The unsecured loans were evidenced by notes or more generally by a postdated check or a series of postdated checks.
The money was advanced by Raymond in the form of a check or checks drawn on one of his personal checking accounts, by cash, or by checks to his order, received by him in the course of his business and endorsed by him to the borrower, or by a combination of these.
Most loan transactions were entered in Potter's books and records and recorded the amount actually received from Raymond, plus an additional amount recorded as "deferred interest;" as indicated, a note or postdated check or series of postdated checks totalling the sum of these figures was given to Raymond as evidence of the loan. As the note or checks were paid, the amount was properly credited to the payment of the "deferred interest" or principal of the loan. The "deferred interest" was the amount agreed upon by Jackson Potter and Raymond as interest for the use of the money. The amount of interest agreed to be paid varied depending upon the circumstances existing at the time the loan was made. In some instances, in the event the loan was not paid when due, or where there was no "deferred interest" recorded at the time of the advance, an additional bonus or interest charge was made. The interest charge was not computed in percentages but was determined in dollar amounts. In every instance in which a recovery is permitted, the amounts of interest agreed upon and collected far exceed the legal rate of interest.
All transactions relating to Donald Potter, Potter Real Estate Company, Jackson Potter, or Potter Securities Corporation were recorded in one set of books maintained by Potter Real Estate Company. Potter Real Estate Company was the only entity maintaining a bank account. The transactions were shown on the books insofar as they related to loans by Raymond without any distinction as to whether the loans were made to Potter Securities Corporation, Jackson, Donald, or Potter Real Estate Company. Under the circumstances, it was necessary in most instances to look elsewhere to determine to whom a loan was made or with whom Raymond had conducted the particular transaction.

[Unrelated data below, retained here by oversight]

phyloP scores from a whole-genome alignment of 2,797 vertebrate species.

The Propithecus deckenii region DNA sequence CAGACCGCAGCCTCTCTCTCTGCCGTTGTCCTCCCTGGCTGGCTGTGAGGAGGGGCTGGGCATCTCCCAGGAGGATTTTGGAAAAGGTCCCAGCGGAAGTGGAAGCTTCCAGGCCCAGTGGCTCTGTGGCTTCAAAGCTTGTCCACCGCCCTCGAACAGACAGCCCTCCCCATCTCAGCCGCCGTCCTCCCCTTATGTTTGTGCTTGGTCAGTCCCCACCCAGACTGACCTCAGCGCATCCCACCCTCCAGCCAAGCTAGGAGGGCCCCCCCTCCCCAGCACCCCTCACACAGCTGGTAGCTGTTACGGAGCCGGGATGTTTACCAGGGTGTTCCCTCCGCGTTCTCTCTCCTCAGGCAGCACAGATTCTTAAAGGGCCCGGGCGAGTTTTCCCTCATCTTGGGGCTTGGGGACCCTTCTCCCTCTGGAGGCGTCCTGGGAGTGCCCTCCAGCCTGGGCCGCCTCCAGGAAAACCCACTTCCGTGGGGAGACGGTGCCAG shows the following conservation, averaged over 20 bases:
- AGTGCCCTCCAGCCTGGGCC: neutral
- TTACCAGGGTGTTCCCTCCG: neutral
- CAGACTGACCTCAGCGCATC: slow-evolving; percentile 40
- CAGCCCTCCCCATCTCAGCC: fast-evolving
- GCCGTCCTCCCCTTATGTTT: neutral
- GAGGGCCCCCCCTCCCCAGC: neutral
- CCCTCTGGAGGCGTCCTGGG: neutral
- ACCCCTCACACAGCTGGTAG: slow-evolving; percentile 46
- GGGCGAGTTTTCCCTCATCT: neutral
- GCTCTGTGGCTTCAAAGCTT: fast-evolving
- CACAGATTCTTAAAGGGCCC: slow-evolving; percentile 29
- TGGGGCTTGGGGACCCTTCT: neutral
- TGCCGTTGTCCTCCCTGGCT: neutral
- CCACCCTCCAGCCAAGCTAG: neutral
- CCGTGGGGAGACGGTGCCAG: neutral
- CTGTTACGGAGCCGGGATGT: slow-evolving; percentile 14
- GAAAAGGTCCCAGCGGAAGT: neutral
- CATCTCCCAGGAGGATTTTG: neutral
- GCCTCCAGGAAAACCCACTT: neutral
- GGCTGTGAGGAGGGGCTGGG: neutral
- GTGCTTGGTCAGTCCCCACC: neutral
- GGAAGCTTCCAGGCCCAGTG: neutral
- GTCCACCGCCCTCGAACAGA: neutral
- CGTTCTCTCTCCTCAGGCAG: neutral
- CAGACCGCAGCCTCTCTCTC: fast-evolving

Except for mortgage transactions, which form no part of this case, the loans were initiated by Jackson, generally through a phone call to Raymond. The amounts to be loaned, together with the amount of interest or bonus, and the duration of the loan were determined in that conversation. The money was advanced by Raymond as previously indicated. When a Raymond check was given to cover the advance in whole or in part, the check was prepared by Jackson Potter or one of his bookkeepers and signed by Raymond, who professed an inability to read, except figures.
The name of the payee was filled in in accordance with the particular need at the time. That is, if Potter Securities Corporation was in need of the money, or if Jackson Potter was in need of the money, the payee would be either of them. Otherwise, ...